Many Americans rely on Social Security benefits to see them through retirement, but how much should they really be depending on those checks?
Not very much, experts said.
Social Security is not being used as it was intended, said Ric Edelman, executive chairman and co-founder of Edelman Financial Services in Fairfax, Va. and author of “The Truth about Your Future.” When Congress and President Franklin D. Roosevelt created the system in 1933, the program was designed to be a safety net for Americans — for those who had no financial support. Now, “a great many Americans are relying heavily on Social Security to maintain their lifestyle in retirement.”
More than 66,000 people received Social Security and/or Supplemental Security Income in August, more than 46,000 of which were Americans 65 and older. Social Security makes up a majority of cash income for 61% of elderly beneficiaries, and a third rely on this benefit for 90% or more of their income, according to the Center on Budget and Policy Priorities, a governmental budget policies think tank based in Washington, D.C. The average monthly retirement benefit under the Old-Age and Survivors Insurance was $1,326, according to the Social Security Administration. Retired workers received an average of $1,371 while spouses of retired workers received $714 and children of retired workers received $659. “Social Security is funding as last resort, and if it goes away there is no government program to serve as a fall back,” Edelman said. “This is the fall back.”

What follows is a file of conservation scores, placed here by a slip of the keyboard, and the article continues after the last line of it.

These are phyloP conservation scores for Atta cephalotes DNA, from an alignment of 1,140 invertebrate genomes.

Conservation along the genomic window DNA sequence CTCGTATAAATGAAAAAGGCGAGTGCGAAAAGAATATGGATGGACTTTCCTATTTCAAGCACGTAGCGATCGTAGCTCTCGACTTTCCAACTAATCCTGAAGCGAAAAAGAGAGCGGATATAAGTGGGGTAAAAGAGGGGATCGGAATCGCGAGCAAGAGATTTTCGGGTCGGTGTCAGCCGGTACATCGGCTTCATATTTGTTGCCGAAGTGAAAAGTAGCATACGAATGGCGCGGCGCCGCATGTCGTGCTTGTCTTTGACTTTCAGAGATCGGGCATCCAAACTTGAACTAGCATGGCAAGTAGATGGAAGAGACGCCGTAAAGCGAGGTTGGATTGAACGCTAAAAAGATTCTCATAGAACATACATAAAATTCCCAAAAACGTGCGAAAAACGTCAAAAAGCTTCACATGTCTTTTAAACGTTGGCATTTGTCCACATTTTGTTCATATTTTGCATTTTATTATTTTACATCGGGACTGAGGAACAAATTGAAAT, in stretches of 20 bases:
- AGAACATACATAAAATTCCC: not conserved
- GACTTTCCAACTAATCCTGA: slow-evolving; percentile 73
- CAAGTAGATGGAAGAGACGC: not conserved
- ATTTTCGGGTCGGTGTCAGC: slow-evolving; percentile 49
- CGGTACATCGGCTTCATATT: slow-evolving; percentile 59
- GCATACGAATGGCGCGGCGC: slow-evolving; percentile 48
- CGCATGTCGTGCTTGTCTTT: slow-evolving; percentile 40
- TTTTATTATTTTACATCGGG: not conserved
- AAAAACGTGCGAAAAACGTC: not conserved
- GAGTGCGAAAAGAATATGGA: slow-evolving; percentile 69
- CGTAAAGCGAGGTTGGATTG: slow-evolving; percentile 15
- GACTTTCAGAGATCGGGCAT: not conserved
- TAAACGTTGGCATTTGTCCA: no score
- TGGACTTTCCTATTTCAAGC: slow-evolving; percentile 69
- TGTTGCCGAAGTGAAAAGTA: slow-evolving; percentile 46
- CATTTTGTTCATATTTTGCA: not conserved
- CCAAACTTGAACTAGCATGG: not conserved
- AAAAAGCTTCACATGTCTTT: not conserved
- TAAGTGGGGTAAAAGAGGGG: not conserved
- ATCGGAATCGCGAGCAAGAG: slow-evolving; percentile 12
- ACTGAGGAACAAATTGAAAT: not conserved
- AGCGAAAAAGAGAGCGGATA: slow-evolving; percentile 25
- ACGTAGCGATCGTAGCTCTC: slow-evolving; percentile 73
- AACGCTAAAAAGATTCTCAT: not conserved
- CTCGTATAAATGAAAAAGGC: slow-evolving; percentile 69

See: These Americans will never get Social Security benefits — and we don’t mean millennials
How did Americans get here?
Unfortunately, it’s a familiar story: many Americans just haven’t saved enough for retirement, either because of poor planning or an inability to put money away for their futures. Most Americans have access to some sort of workplace savings account, such as a 401(k) plan or 403(b) plan, but there are still 40% who don’t, said Robert Reynolds, president and chief executive officer of Boston-based investment management firm Putnam Investments and author of “From Here to Security: How Workplace Savings Can Keep America’s Promise.” The good news? Employees are starting to take retirement saving more seriously, as financial services see an uptick in opened employer-sponsored accounts and contributions, as well as more engagement between employers and employees on financial well-being. There are also other sorts of retirement accounts available outside of work, such as traditional or Roth individual retirement accounts.
Don’t miss: Why retiring in America has become less attractive
How much should Americans ideally be relying on Social Security?
First, Americans should look at how much they depend on Social Security, Edelman said. They should either look at how much they receive in these benefits, and how much that benefit funds their lives (or their parents if they’re not yet receiving their own checks). Then, cut that check by 30% and see if that reduction would put them in the red, he said. “Could that cause your mom to be homeless? Could she afford food and medications?” he asked. Depending on the answers, “you have to start developing a plan to deal with it.” Younger Americans in particular need to take notice and adjust their expectations, as some sort of change to the Social Security system is expected within the next 13 years.
What’s the future for Social Security?